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U.S. Department of Transportation U.S. Department of Transportation Icon United States Department of Transportation United States Department of Transportation

Box 6-D Truck Parking and Safety

Tuesday, February 21, 2017

Current Federal Hours of Service regulations require a truck driver to take 10 consecutive hours off after driving a maximum of 11 hours and to take 30-minute rest periods after 8 hours of driving [USDOT FMCSA 2011]. Because of these requirements, truck drivers need to find parking facilities that will accommodate long- term rest periods during an extended trip.

A recent FHWA Parking Survey showed that truck parking shortages are widespread and particularly acute along major freight corridors, such as I-95, I-40, and I-10, and in metropolitan areas. Thirty-seven states reported truck parking shortages at all times throughout the week [USDOT FHWA 2015]. Also, many states do not allow overnight or extended parking at public rest areas, making it more difficult for drivers to get required and needed rest [USDOT FHWA 2012].

Of the 300,000 truck parking spaces documented in the FHWA survey, more than 90 percent are located at private truck stops. Nearly 80 percent of private truck stop facilities had fewer than 100 truck parking spaces [USDOT FHWA 2015].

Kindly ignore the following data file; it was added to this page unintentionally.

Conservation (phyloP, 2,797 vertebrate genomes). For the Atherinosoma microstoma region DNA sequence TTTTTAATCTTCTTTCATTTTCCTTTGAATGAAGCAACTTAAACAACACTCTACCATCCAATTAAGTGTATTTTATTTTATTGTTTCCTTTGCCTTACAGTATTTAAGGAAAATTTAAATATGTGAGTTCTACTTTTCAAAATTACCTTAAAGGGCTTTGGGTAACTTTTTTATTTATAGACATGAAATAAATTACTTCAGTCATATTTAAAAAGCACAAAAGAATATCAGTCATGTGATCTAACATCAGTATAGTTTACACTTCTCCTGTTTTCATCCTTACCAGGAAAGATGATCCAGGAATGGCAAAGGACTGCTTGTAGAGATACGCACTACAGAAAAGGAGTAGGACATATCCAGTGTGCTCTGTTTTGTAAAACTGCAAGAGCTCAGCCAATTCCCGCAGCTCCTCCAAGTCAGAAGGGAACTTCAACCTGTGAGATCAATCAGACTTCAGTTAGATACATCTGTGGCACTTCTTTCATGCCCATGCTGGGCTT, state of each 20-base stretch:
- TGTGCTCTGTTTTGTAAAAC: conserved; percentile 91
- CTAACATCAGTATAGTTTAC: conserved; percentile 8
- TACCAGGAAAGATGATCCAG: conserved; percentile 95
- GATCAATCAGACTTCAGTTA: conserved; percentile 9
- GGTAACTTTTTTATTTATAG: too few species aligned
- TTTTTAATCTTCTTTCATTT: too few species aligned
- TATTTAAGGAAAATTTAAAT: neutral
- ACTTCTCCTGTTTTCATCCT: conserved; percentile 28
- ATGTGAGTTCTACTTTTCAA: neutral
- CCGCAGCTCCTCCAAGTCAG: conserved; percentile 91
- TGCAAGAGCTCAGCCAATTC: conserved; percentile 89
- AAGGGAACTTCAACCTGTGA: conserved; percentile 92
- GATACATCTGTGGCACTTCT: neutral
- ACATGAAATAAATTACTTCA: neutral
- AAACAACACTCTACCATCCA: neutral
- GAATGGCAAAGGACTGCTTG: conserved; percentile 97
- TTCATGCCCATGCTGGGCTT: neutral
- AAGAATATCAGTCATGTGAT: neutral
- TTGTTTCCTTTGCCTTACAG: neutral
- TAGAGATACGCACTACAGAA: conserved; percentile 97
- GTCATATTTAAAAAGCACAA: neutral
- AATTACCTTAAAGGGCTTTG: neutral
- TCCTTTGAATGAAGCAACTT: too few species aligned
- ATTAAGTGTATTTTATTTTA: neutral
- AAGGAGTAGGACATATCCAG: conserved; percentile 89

The shortage of truck parking facilities poses a safety risk to truck drivers as well as other motorists, according to the FHWA study. More than 75 percent of truck drivers reported having difficulty finding safe and legal parking during rest periods, and that number increased to 90 percent at night when drivers often wait for their drop-off destination to open for deliveries. The limitations on delivery times place considerable demands on truck parking facilities and on truck drivers to meet tight schedules, particularly in urban areas. The lack of parking spaces could result in a decision to continue driving while tired or to park in unsafe locations along road shoulders and highway entrance and exit ramps [USDOT FHWA 2015].